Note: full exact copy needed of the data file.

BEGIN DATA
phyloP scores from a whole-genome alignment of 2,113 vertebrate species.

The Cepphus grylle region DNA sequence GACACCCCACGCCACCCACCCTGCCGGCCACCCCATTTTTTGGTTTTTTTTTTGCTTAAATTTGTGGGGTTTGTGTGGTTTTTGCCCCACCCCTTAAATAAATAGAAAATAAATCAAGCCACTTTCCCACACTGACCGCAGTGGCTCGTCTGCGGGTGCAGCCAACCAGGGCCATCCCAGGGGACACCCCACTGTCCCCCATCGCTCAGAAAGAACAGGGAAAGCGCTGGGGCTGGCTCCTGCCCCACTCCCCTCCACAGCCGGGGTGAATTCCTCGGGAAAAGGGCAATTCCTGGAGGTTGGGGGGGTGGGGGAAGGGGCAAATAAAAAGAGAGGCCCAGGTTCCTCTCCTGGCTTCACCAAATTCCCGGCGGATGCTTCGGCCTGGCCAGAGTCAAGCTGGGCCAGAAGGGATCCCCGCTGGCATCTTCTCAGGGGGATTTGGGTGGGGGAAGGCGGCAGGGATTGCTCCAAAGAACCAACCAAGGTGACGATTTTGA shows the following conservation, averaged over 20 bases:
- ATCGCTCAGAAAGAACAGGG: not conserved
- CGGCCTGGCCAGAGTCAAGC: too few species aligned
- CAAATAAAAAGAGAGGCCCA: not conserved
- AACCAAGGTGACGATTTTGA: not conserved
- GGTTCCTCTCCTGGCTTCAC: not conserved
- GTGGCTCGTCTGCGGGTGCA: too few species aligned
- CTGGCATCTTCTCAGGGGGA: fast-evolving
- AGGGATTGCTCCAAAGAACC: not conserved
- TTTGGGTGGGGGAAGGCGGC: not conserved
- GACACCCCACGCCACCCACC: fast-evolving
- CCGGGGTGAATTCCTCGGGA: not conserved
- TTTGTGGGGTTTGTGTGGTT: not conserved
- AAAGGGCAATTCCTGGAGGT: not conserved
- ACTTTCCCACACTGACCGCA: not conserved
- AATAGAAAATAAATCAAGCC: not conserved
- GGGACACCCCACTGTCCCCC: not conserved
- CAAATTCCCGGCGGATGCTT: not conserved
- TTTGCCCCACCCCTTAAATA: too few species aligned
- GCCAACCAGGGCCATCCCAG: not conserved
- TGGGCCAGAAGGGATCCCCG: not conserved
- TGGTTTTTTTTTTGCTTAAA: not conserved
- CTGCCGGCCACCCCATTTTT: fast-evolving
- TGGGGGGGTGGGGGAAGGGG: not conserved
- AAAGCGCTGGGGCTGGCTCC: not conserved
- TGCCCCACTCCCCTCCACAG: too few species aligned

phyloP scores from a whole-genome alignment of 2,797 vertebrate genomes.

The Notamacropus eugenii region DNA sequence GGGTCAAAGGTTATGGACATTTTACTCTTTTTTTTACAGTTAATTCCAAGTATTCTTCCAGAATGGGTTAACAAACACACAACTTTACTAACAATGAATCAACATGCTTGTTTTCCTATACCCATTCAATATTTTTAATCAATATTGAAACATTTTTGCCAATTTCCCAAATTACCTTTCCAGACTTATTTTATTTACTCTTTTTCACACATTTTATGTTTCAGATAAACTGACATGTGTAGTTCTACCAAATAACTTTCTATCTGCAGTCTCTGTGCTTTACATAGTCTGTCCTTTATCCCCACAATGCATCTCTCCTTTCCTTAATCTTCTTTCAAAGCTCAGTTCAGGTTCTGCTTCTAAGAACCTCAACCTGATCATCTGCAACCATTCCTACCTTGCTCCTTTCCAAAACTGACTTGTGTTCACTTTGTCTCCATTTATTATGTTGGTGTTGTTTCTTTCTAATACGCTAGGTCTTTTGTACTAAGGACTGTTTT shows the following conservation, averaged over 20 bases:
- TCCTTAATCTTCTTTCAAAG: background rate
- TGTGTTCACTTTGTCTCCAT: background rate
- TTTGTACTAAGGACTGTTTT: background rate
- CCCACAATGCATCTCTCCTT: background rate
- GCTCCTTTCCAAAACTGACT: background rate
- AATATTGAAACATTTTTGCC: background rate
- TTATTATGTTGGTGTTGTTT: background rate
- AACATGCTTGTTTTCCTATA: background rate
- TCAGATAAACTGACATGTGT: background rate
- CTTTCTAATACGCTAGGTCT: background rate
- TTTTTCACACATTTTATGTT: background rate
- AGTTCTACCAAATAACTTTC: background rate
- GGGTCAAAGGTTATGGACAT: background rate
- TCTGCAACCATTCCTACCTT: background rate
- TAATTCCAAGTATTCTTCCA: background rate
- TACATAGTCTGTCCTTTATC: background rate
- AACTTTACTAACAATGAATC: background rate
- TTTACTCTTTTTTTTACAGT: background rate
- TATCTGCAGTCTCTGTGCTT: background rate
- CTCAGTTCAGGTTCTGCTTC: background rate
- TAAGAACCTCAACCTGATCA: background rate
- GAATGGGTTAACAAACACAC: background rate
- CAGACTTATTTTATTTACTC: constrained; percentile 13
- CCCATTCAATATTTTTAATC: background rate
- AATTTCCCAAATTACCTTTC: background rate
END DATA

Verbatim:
phyloP scores from a whole-genome alignment of 2,113 vertebrate species.

The Cepphus grylle region DNA sequence GACACCCCACGCCACCCACCCTGCCGGCCACCCCATTTTTTGGTTTTTTTTTTGCTTAAATTTGTGGGGTTTGTGTGGTTTTTGCCCCACCCCTTAAATAAATAGAAAATAAATCAAGCCACTTTCCCACACTGACCGCAGTGGCTCGTCTGCGGGTGCAGCCAACCAGGGCCATCCCAGGGGACACCCCACTGTCCCCCATCGCTCAGAAAGAACAGGGAAAGCGCTGGGGCTGGCTCCTGCCCCACTCCCCTCCACAGCCGGGGTGAATTCCTCGGGAAAAGGGCAATTCCTGGAGGTTGGGGGGGTGGGGGAAGGGGCAAATAAAAAGAGAGGCCCAGGTTCCTCTCCTGGCTTCACCAAATTCCCGGCGGATGCTTCGGCCTGGCCAGAGTCAAGCTGGGCCAGAAGGGATCCCCGCTGGCATCTTCTCAGGGGGATTTGGGTGGGGGAAGGCGGCAGGGATTGCTCCAAAGAACCAACCAAGGTGACGATTTTGA shows the following conservation, averaged over 20 bases:
- ATCGCTCAGAAAGAACAGGG: not conserved
- CGGCCTGGCCAGAGTCAAGC: too few species aligned
- CAAATAAAAAGAGAGGCCCA: not conserved
- AACCAAGGTGACGATTTTGA: not conserved
- GGTTCCTCTCCTGGCTTCAC: not conserved
- GTGGCTCGTCTGCGGGTGCA: too few species aligned
- CTGGCATCTTCTCAGGGGGA: fast-evolving
- AGGGATTGCTCCAAAGAACC: not conserved
- TTTGGGTGGGGGAAGGCGGC: not conserved
- GACACCCCACGCCACCCACC: fast-evolving
- CCGGGGTGAATTCCTCGGGA: not conserved
- TTTGTGGGGTTTGTGTGGTT: not conserved
- AAAGGGCAATTCCTGGAGGT: not conserved
- ACTTTCCCACACTGACCGCA: not conserved
- AATAGAAAATAAATCAAGCC: not conserved
- GGGACACCCCACTGTCCCCC: not conserved
- CAAATTCCCGGCGGATGCTT: not conserved
- TTTGCCCCACCCCTTAAATA: too few species aligned
- GCCAACCAGGGCCATCCCAG: not conserved
- TGGGCCAGAAGGGATCCCCG: not conserved
- TGGTTTTTTTTTTGCTTAAA: not conserved
- CTGCCGGCCACCCCATTTTT: fast-evolving
- TGGGGGGGTGGGGGAAGGGG: not conserved
- AAAGCGCTGGGGCTGGCTCC: not conserved
- TGCCCCACTCCCCTCCACAG: too few species aligned

phyloP scores from a whole-genome alignment of 2,797 vertebrate genomes.

The Notamacropus eugenii region DNA sequence GGGTCAAAGGTTATGGACATTTTACTCTTTTTTTTACAGTTAATTCCAAGTATTCTTCCAGAATGGGTTAACAAACACACAACTTTACTAACAATGAATCAACATGCTTGTTTTCCTATACCCATTCAATATTTTTAATCAATATTGAAACATTTTTGCCAATTTCCCAAATTACCTTTCCAGACTTATTTTATTTACTCTTTTTCACACATTTTATGTTTCAGATAAACTGACATGTGTAGTTCTACCAAATAACTTTCTATCTGCAGTCTCTGTGCTTTACATAGTCTGTCCTTTATCCCCACAATGCATCTCTCCTTTCCTTAATCTTCTTTCAAAGCTCAGTTCAGGTTCTGCTTCTAAGAACCTCAACCTGATCATCTGCAACCATTCCTACCTTGCTCCTTTCCAAAACTGACTTGTGTTCACTTTGTCTCCATTTATTATGTTGGTGTTGTTTCTTTCTAATACGCTAGGTCTTTTGTACTAAGGACTGTTTT shows the following conservation, averaged over 20 bases:
- TCCTTAATCTTCTTTCAAAG: background rate
- TGTGTTCACTTTGTCTCCAT: background rate
- TTTGTACTAAGGACTGTTTT: background rate
- CCCACAATGCATCTCTCCTT: background rate
- GCTCCTTTCCAAAACTGACT: background rate
- AATATTGAAACATTTTTGCC: background rate
- TTATTATGTTGGTGTTGTTT: background rate
- AACATGCTTGTTTTCCTATA: background rate
- TCAGATAAACTGACATGTGT: background rate
- CTTTCTAATACGCTAGGTCT: background rate
- TTTTTCACACATTTTATGTT: background rate
- AGTTCTACCAAATAACTTTC: background rate
- GGGTCAAAGGTTATGGACAT: background rate
- TCTGCAACCATTCCTACCTT: background rate
- TAATTCCAAGTATTCTTCCA: background rate
- TACATAGTCTGTCCTTTATC: background rate
- AACTTTACTAACAATGAATC: background rate
- TTTACTCTTTTTTTTACAGT: background rate
- TATCTGCAGTCTCTGTGCTT: background rate
- CTCAGTTCAGGTTCTGCTTC: background rate
- TAAGAACCTCAACCTGATCA: background rate
- GAATGGGTTAACAAACACAC: background rate
- CAGACTTATTTTATTTACTC: constrained; percentile 13
- CCCATTCAATATTTTTAATC: background rate
- AATTTCCCAAATTACCTTTC: background rate